Pain in Spain: Euro rivals taking best films
EmptyCANNES -- The boom in Spanish-language film worldwide has become a mixed blessing for Spanish sales companies.
While the films are generating boxoffice revenue and international awards, the companies no longer have the field to themselves as European rivals swoop down to cherry-pick the hottest properties -- a problem other European industries don't suffer.
Insiders offer a spectrum of reasons, ranging from a Spanish inferiority complex to a tougher market, but the fact remains that all six of the Spanish films in the Cannes official lineup are being handled by sales companies outside the Iberian Peninsula.
That reality doesn't sit well at home. Where once Americans and French were the main targets of Spanish companies' complaints, at the market this year, Spanish companies are complaining about fellow Spaniards.
"It doesn't help the image of all the sales agents operating out of Spain when all the films selected are non-Spanish sales agents," KWA president and Madrid-based veteran sales agent Kevin Williams said. "It's an indictment on Spanish producers and an indictment on Spanish sales agents if the producers aren't giving them their films."
Many chalk it up to old prejudices from within the industry.
"In Spain, there's always been the sensation that if you put your film with a non-Spanish sales company, it automatically makes it bigger and more international," 6 Sales executive Marina Fuentes said.
But the fact is that Spain has seen an explosion of internationally minded, Spain-based sales operations. Sogepaq handled Alejandro Amenabar's Oscar-winning film "The Sea Inside," along with films from dozens of festival friendly directors like Julio Medem, Alex de la Iglesia, Iciar Bollain and Antonio Banderas.
Filmax has put itself on the international radar with a strong lineup of English-language, internationally cast genre films that perform well at markets.
6 Sales is handling Giancarlo Esposito's "Gospel Hill," starring Danny Glover and Angela Bassett, as well as Eric Nicholas' "Alone With Her," and prides itself on its eclectic slate.
Even newcomer Imagina offers Woody Allen's upcoming untitled Spanish project in its slate.
"Often an American producer will look to us because they know we'll take better care of their films than a bigger American company would," Fuentes said.
Another reason offered is the dynamic of the Festival de Cannes itself, which favors French product, encouraging non-French producers to turn over product in the hopes of securing a spot in the coveted lineup.
But the producers explain that often it has nothing to do with rejecting the Spanish companies. Many foreign sales companies have joined the project from the start and have a co-production credit.
"We entered into the project from the beginning and we are co-producers of the film," said Valentina Merli of Pyramide International, selling the Spanish-Argentine co-production "XXY," screening in Critics Week. "The Spanish producers didn't have sales structure in place and we did. So it was natural that we represent the film."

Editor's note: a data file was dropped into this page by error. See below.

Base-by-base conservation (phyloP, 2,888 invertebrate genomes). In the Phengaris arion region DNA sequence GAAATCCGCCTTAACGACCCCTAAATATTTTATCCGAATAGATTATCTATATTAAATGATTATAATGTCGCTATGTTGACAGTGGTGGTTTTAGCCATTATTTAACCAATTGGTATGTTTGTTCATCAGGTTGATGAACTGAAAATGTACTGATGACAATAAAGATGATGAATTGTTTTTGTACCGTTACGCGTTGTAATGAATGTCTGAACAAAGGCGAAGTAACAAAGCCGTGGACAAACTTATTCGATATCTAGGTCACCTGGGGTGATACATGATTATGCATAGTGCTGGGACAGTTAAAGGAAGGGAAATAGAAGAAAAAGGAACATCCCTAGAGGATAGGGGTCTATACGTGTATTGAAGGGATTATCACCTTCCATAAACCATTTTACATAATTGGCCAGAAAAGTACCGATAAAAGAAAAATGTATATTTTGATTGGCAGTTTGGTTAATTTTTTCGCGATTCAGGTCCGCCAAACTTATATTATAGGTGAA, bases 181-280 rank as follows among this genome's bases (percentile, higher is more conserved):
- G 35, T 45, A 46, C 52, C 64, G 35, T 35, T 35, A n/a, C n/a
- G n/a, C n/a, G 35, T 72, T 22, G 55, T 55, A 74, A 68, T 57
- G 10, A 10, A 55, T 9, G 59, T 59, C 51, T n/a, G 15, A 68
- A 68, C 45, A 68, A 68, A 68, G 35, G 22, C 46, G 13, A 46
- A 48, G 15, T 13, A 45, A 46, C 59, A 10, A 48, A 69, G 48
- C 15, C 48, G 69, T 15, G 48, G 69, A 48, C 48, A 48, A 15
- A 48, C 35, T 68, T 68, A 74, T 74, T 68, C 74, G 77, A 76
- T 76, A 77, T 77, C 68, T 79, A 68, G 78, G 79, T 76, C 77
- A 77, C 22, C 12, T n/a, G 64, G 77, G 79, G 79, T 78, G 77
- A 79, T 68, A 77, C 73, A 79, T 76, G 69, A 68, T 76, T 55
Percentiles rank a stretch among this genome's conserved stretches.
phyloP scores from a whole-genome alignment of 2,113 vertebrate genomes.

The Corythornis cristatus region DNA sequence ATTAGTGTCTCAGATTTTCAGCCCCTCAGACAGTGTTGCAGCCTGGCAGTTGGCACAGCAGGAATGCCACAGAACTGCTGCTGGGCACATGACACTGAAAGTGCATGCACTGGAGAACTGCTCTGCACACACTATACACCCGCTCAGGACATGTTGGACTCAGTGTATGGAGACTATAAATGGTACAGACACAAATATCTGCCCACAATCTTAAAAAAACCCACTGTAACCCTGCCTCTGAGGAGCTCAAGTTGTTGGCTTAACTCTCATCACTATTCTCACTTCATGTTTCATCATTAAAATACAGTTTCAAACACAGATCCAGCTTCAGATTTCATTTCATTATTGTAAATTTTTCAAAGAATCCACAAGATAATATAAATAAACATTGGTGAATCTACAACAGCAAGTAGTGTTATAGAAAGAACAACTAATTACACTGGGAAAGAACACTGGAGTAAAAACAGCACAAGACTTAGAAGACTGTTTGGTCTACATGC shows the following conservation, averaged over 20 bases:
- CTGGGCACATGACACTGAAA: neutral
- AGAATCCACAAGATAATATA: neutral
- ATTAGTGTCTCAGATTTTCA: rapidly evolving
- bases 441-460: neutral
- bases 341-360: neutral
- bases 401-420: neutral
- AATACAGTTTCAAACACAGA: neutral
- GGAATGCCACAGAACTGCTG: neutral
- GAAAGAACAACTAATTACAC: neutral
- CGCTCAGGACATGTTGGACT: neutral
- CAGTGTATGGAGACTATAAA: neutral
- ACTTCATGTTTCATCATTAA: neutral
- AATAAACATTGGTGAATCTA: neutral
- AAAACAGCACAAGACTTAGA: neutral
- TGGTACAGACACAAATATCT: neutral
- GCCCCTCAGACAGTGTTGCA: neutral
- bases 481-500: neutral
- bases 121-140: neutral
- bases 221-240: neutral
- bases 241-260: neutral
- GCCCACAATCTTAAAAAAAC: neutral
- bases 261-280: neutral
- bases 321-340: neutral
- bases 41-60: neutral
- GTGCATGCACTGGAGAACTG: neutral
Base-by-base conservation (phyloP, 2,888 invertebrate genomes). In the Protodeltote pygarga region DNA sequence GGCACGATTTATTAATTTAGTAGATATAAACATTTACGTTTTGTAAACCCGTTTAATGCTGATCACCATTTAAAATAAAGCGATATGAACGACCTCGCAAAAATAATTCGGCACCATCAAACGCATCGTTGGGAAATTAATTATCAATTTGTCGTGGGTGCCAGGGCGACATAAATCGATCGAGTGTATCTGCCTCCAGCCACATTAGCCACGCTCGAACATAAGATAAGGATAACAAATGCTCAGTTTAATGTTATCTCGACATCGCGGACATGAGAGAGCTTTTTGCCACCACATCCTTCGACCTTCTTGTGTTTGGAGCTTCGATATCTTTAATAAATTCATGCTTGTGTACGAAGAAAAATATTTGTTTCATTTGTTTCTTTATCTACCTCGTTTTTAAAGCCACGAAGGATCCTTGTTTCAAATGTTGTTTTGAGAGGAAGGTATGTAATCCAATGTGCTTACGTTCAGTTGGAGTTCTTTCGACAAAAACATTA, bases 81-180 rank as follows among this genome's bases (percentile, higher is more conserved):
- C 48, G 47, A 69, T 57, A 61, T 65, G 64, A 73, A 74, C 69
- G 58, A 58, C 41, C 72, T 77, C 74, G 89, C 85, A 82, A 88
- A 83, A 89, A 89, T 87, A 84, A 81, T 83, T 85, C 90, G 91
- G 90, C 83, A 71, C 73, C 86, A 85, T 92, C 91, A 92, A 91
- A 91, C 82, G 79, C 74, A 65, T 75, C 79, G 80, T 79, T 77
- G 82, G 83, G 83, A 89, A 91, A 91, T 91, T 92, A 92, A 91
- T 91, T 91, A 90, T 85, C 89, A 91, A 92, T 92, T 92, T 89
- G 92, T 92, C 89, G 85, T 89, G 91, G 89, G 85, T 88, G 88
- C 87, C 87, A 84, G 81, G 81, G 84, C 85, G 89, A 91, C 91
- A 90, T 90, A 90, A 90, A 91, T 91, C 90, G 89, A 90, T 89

Wanda Films, which co-produced Jaime Rosales' "Solitary Fragments" -- the only Spanish film in Un Certain Regard -- does have a sales structure in Madrid but opted for Germany's the Match Factory to handle the film internationally.
"We're a part of the EU, not just Spain, and I seek the most appropriate and most efficient person or company to handle my film," Wanda chief Jose Maria Morales said. "I like the way they work and I appreciate the international projection they give my film."
Many Spanish producers say it's not so easy to find international representation. Agents are increasingly picky about the films they sell.
"It used to be that if I had a film that was in a major festival, all the sales agents would come to you. That isn't necessarily the case anymore," said Barcelona-based international film consultant Michele Ruben, who is handling the festival strategy for FIPRESCI prizewinner Rafael Cortes' "Yo," screening in Critics Week. "You have to look for a sales agent."
Complaints abound that the big problem is that it is a cluttered market and increasingly difficult to get the buyers to sit down and watch a promo. And that some Spanish agents are too focused on Spanish-language as a brand.
"Spanish sales agents in general do need to work to create as diverse a slate, not only in terms of language but also in terms of genre and commercial potential," Ruben said. "I think they need to have a colorful selection to attract as varied an array of buyers."
But that goes for French and German sales agents as well as Spaniards. So you can't blame European companies for looking to cash in on a hot tend.
"We're a French distributor but we take advantage of the market to sell films all over the world. The fact that it's a Spanish film doesn't change anything," said Silvere Moreau of Bac Films, handling Directors' Fortnight entry "La Influencia."
"Spanish cinema is a brand. It's really exciting at the moment," said Thorsten Schaumann, co-head of Bavaria Film International, which has Un Certain Regard title "El Bano Del Papa" and Ines Paris' period epic "Miguel aam" in its Cannes market lineup. "And of course, Spanish is an international language. With a Spanish-language film, you immediately have the markets in Latin and South America and among specialty distributors in the U.S. It makes it easier to recoup your minimum deposit."
Indeed, that fact may just be the saving grace for Spanish companies. Some Spanish companies now are casting their eye on other Spanish-language production industries.
"We're beefing up on our Mexican slate," Williams said. "Now in Mexico there's lots of local production and they don't have any sales agents. We're being approached by Mexican producers."
Scott Roxborough and Rebecca Leffler contributed to this report.